In a moderated and/or water-cooled nuclear reactor, a loss of cooling systems may result in partial or total melting of the core, which may then interact with any water present in the vessel or outside the vessel, as it happened during the Fukushima-Daiichi nuclear accident in 2011. The study of the interactions between corium and water is now a prerequisite for defining the source terms for radionuclides in the course of serious accidents that may escape from the containment by alteration and leaching, whether with residual water from the reactor or by a later voluntary injection of water or with environmental water. This requires a better knowledge of the crystallographic structures of coriums concretes incorporating fission products and their mechanism of interaction and release during contact with water.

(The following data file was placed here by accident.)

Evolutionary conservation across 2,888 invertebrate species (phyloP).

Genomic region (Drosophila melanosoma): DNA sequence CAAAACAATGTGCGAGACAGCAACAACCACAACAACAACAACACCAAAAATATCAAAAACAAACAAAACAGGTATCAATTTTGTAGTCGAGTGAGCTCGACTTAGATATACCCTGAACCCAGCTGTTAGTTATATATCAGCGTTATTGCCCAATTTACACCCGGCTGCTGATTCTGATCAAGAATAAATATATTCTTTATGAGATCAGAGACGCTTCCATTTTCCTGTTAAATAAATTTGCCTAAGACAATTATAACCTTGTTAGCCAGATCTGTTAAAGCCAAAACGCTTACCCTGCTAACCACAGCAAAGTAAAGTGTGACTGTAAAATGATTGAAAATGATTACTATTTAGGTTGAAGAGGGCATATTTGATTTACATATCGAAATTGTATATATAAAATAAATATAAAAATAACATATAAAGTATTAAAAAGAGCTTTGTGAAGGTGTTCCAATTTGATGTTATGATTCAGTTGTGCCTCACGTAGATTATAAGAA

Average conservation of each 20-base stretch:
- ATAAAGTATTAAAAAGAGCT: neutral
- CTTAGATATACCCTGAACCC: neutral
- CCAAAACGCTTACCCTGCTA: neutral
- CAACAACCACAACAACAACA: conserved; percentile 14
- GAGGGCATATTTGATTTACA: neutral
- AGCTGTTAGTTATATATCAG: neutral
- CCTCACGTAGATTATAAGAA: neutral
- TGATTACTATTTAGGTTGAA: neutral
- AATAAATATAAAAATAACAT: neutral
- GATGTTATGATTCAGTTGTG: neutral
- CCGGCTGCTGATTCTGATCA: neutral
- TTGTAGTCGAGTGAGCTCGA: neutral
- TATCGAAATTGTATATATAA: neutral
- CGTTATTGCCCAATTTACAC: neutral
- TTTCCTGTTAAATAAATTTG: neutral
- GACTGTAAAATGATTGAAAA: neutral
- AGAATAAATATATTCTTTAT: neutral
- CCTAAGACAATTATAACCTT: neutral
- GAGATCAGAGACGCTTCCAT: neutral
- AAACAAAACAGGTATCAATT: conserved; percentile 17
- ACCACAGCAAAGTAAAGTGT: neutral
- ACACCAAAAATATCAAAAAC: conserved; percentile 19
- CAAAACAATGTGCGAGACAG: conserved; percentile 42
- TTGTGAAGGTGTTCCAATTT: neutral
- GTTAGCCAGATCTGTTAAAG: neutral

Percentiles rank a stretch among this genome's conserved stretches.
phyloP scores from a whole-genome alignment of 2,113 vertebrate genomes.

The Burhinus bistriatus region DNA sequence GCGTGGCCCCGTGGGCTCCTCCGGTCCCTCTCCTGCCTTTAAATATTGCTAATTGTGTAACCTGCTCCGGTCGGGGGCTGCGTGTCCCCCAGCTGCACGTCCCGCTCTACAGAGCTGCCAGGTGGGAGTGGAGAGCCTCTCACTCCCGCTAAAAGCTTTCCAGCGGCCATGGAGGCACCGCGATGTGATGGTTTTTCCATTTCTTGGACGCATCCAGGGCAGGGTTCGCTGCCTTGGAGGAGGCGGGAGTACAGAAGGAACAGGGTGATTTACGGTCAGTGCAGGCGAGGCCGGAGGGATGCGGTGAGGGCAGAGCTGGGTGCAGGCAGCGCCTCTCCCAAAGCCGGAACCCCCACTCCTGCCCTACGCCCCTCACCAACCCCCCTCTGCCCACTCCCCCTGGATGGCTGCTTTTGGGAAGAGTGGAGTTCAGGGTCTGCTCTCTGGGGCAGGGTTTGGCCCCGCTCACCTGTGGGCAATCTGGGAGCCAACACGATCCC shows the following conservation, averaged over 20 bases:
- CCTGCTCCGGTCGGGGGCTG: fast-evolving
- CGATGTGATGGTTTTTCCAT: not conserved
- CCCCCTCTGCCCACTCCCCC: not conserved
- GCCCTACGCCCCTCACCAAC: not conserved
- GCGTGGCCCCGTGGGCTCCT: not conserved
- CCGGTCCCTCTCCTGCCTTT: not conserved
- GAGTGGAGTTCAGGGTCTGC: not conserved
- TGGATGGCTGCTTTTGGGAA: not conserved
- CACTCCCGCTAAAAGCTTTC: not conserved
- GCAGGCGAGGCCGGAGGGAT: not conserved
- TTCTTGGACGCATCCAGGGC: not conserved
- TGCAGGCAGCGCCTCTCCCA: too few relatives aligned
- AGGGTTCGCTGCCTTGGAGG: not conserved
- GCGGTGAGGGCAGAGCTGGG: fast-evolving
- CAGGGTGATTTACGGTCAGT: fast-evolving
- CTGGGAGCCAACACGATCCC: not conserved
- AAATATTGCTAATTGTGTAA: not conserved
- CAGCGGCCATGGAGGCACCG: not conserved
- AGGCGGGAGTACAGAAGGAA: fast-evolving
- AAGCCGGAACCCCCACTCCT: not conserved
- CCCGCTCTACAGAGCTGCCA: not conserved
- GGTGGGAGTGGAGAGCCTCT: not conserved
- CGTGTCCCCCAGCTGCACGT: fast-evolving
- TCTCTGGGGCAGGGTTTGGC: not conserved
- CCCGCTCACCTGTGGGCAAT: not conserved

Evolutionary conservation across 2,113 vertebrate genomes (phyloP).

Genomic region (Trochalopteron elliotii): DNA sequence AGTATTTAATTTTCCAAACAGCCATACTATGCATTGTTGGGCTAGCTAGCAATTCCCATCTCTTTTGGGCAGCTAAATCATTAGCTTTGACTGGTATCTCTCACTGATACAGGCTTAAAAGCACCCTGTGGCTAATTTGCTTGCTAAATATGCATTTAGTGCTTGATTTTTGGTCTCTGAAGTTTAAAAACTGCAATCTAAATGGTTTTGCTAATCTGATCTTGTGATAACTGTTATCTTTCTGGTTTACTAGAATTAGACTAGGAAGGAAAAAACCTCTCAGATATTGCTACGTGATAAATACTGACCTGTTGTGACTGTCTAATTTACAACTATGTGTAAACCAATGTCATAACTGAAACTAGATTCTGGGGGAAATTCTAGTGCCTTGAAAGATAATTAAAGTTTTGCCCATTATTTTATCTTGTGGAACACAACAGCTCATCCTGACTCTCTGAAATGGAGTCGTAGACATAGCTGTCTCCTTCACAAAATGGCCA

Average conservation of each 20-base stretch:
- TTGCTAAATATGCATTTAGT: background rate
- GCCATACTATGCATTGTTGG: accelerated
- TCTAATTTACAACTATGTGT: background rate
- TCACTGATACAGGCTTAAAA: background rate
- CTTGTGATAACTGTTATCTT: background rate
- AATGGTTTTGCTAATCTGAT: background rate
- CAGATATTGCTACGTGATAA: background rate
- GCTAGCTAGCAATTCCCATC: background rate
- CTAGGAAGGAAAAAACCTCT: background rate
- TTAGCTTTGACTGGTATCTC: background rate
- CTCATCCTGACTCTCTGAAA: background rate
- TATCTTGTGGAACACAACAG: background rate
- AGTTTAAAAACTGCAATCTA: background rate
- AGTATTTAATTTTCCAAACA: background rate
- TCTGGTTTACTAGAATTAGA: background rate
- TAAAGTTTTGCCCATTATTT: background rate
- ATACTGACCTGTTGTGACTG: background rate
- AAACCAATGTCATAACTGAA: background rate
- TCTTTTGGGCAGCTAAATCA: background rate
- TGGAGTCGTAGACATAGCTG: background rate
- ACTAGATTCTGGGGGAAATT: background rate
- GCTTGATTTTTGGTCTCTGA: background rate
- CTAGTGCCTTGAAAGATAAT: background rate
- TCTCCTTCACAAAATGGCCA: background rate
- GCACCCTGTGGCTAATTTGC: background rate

In order to provide answers, this thesis project is part of an original experimental approach by combining structural and microstructural studies on prototypical coriums concrete in which stable isotopes simulating fission products present in corium have been introduced, to leaching tests. The materials based on siliceous and silico limestone concrete developed on the PLINIUS Platform of the CEA Cadarache, will be characterized at the LMAT laboratory of the CEA of Marcoule by the use of different techniques in surface analysis (MEB, EDS, WDS Castaing microprobe for elementary measurement of contents less than 1% mass). The study of phase formation in coriums concretes (segregation, crystalline and amorphous forms) can be conducted by crystallographic analysis performed by diffraction techniques at the SOLEIL synchrotron and by neutron diffraction at the ILL. Fine crystallographic analysis will implement the Rietveld method. The properties of the micro texture can be qualified on solid material and thin film by EBSD, TKD, DRX, and by Laue micro diffraction in the ESRF synchrotron. First leaching tests under oxidative conditions will be carried out with the LEMC laboratory of the CEA of Marcoule in parallel to the characterization campaigns in order to identify the main mechanisms of weathering. This knowledge will feed into a database of "serious accident materials" useful for the management of coriums during the accident and beyond. The skills acquired by the doctoral student around the characterization of materials may be valuable for the doctoral student in many fields in materials science. The profile of the student will require knowledge of materials and instrumentation. The theme «serious accident» and interaction with water will also be of interest to the doctoral student in the field of environment and more particularly discharges.